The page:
CAPITOLA >> The Soquel Creek Water District board took the first step Tuesday toward implementing a residential rationing and mandated commercial conservation proposal designed to cut consumption by 11 percent over current demand for up to 20 years.
The board unanimously approved returning Sept. 2 to make final adjustments before the plan, backed by penalties for excess use, goes into effect for residential customers early next year and for commercial accounts in July.
The program to cut 163 million gallons of pumping each year represents only a third of the district's long-term annual goal to address groundwater overdraft, which has invited seawater toward coastal wells. The district also is sorting out disputed studies of the extent of overdraft and reviewing supplemental supply options such as desalination, recycled water and basin recharge.
"We're on this track to find more and save more," conservation manager Ron Duncan said.
Customer Randa Solick of Aptos applauded the proposal, saying she tapped district rebates for rainwater barrels and a graywater system to irrigate her garden. Still, she can't cover all her landscape, saying, "We're all going to take a hit."
Other customers raised questions about whether the rationing is too low for large lots with gardens and why single-family customers aren't allowed more water than multifamily accounts when they typically have more landscaping. Several speakers urged the district, which accounts for only half of the groundwater basin pumping, to press for private wells to be metered.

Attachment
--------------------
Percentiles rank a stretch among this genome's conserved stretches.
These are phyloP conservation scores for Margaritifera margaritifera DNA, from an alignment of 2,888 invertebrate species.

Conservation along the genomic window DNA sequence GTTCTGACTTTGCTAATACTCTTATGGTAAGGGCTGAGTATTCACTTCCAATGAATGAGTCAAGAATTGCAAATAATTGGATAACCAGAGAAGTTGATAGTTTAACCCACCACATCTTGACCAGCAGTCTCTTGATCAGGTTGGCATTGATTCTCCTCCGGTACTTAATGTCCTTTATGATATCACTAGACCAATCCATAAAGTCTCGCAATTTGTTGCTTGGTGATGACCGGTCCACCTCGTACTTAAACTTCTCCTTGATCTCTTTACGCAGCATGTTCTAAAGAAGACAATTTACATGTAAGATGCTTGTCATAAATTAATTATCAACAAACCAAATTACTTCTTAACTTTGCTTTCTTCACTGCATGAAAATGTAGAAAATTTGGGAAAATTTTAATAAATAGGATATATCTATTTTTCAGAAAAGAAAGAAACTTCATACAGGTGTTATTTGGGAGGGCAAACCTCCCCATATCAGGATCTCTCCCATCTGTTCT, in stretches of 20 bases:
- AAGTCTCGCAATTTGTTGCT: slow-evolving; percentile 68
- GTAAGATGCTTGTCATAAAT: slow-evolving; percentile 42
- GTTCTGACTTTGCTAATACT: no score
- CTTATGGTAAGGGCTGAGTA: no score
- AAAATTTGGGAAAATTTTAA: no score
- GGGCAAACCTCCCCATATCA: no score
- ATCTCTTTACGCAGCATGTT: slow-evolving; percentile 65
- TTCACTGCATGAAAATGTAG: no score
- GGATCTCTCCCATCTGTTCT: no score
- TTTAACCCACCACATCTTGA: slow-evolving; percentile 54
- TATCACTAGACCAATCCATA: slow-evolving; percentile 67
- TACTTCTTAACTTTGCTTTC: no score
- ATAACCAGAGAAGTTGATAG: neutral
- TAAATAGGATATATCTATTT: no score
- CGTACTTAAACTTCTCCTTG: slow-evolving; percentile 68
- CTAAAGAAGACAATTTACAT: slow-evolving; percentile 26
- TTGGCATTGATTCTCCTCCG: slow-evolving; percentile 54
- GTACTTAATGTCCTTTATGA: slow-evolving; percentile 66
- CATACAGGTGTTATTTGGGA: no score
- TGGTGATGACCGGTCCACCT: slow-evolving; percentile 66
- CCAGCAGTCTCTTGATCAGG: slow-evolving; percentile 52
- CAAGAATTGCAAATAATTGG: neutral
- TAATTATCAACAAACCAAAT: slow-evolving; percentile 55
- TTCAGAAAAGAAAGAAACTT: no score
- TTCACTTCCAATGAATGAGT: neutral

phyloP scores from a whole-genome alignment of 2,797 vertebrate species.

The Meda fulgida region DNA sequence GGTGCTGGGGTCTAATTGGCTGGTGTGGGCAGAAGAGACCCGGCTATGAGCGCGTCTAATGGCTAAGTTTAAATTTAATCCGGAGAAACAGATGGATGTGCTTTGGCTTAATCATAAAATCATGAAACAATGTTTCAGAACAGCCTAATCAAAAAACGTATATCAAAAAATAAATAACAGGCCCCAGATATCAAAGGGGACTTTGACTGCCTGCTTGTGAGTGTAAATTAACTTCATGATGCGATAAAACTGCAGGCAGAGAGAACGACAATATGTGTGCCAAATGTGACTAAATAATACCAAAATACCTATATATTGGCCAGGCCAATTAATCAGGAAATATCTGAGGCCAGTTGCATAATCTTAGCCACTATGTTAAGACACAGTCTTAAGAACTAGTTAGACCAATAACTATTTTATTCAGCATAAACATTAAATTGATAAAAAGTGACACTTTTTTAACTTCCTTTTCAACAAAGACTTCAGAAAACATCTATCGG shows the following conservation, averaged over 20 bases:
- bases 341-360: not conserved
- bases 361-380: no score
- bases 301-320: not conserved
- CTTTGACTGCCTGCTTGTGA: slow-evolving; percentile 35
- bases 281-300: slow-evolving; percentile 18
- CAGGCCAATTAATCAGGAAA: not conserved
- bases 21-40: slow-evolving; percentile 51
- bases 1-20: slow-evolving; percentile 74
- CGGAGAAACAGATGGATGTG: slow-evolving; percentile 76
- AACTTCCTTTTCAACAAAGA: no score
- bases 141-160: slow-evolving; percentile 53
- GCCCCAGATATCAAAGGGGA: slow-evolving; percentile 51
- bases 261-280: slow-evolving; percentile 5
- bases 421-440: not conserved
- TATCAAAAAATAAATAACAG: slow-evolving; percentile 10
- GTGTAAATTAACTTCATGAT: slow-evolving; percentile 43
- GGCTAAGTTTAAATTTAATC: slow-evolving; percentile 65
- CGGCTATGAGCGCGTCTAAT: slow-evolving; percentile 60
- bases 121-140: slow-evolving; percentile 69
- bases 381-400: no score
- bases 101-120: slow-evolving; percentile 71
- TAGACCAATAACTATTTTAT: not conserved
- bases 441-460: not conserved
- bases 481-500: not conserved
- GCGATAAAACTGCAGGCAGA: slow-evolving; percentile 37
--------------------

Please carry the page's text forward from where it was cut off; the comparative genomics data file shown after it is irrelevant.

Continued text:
Board members raised concerns about customer privacy, saying requirements for verifying the number of people per household are troublesome.
"I think we should set up the system so that we trust people and not make it too onerous," board member Bruce Jaffe said.
How it works
Under the "Conservation Plus" program, residential accounts with more than one person will be rationed 75 gallons per person daily with fines of up to $4 for each 100 gallons over the limit. Residents can request more water for health reasons or if they have large animals or operate licensed care facilities.
Although the typical residency within the district is from two to three people, the board set the baseline at one, which means account holders may have to prove through birth certificates, tax records or other measures that there are additional people. Customers who live alone would receive 85 gallons daily.
Customers may apply once annually for additional water for 30 to 90 days when occupancy temporarily increases because visitors come for the summer or during holidays, though the board asked staff to investigate the cost of allowing for two extension periods.
Commercial, industrial and vacation-rental property customers would not be put on a budget, except for those with dedicated irrigation meters, because different types of businesses use water differently. However, businesses and organizations will be required to perform retrofits, including installation by July 2016 of toilets that use 1.28 gallons or less per flush and urinals that use 0.125 gallons per flush. Properties also must check indoor fixtures and irrigation fixtures each month for leaks and maintain a log provided by the district, then fix leaks within 72 hours.
Aptos resident John Hibble said the logging requirement is onerous.
"I thought you were working for customers, not the other way around," he said. "It's heavy-handed and not necessary and I hope you will take it out."
Non-residential customers face fines up to twice the cost of water for violations. The cost of the program is estimated at $3.2 million in 2015 and about $2 million each year for the next two.